St. Cloud State advances to program’s first national title game
Junior forward Nolan Walker perfectly redirected Seamus Donohue’s point shot past Minnesota State goalie Dryden McKay with 53.2 seconds left, sending the Huskies to the national title game for the first time in program history.
“I kind of found that soft spot up top, on the high tracks, as we call it,” said Walker. "And Seamus, he made a great shot right on my stick. I was lucky enough that it went in.”
The Huskies managed to push five pucks past McKay, doing so without leading scorer Easton Brodzinski who suffered a season-ending injury to his leg in St. Cloud’s regional final win over Boston College.
With Brodzinski out, head coach Brett Larson reinserted into the lineup Brodzinski’s roommate on the road in Joe Molenaar.
It was his first game since Feb. 27, and one he made a major impact in, tying the game in the third period for the Huskies, before Walker worked his magic.
“It's been kind of crazy. When a guy like Easton goes down—he's a guy who has mentored me all year, my roommate on the road,” said Molenaar. “For the whole team it was tough. At first thinking he's such a big piece for our team, it's heartbreaking.”
The Huskies jumped out to a 3-1 lead, but the Mavericks clawed their way back into the game, eventually taking the lead on Dallas Gerads’ third period tally.
After taking their foot off the gas to allow the Mavericks to tie the game, and eventually take a lead, the Huskies got back to their game and ultimately, that made the difference in the contest.
“Fortunately tonight I thought our players came through at opportunistic times because Mankato made it, it was a man's game,” said Larson. “And they played a man's game and they made the ice very difficult out there. And like I said, I was happy that we were just able to convert when we did finally get a chance.”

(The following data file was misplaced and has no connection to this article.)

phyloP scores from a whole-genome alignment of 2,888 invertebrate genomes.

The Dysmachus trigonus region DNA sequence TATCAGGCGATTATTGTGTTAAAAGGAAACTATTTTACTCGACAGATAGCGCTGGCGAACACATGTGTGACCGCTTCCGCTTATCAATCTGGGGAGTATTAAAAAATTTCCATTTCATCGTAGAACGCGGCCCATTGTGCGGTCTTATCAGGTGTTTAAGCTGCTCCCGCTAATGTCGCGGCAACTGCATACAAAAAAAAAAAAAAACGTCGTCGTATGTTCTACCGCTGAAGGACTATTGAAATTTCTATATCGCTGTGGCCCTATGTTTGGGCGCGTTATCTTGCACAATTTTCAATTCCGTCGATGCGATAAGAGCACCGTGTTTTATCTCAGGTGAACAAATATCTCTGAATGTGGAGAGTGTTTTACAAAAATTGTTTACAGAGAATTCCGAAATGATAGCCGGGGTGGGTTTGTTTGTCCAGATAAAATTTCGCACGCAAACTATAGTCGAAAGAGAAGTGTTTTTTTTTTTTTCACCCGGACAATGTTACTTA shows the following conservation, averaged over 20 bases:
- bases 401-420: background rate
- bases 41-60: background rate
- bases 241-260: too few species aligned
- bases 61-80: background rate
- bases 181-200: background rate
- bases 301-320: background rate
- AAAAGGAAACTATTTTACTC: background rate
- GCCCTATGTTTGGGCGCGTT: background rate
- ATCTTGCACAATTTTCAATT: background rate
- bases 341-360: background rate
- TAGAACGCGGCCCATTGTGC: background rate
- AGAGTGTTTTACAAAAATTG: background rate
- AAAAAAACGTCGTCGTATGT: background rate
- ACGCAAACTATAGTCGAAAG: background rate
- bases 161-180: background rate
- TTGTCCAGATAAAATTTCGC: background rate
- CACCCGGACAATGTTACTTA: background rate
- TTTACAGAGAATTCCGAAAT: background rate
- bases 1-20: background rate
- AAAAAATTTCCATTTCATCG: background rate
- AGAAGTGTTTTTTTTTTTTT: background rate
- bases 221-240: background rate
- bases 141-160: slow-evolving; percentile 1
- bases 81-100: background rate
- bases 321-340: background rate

It’s been a roller coaster of a ride for the Huskies since Larson took over behind the St. Cloud bench.
In Larson’s first year at St. Cloud in 2018-19, he led the Huskies to a 30-6-3 record and with it, the top seed in the NCAA Tournament. However, they were upset in the opening round of the tournament by American International.
They followed their disappointing tournament performance up with a sub-500 season in 2019-20, before COVID forced the cancelation of the NCHC Tournament, the lone chance the Huskies had at getting back to the NCAA Tournament.
And now, in year three, Larson and the Huskies find themselves one win away from the program’s first national championship.
“Last year didn't end. We never finished it. So who knows where we could ended up. We had a great group of guys that I thought really pushed this program to get better through a year when we lost 16 guys. Our senior group last year was a huge character group they didn't get a chance to finish it,” said Larson.
“I think what they did was help build the foundation for this group. And this group is built off of that. And I can't thank those guys enough, because they willed it through a tough year last year. And I think the lessons that they left has helped this team grow.”
The Huskies may not have the best team on paper, and may not be the most talented team on the ice, but they've got that playoff magic going for them. And in a season that's been so strange to many, given what it took to start and now finish it, that little bit of playoff magic may just be enough.
The Huskies will take on the Minutemen of Massachusetts-Amherst Saturday night. Another program looking to capture it's first national title.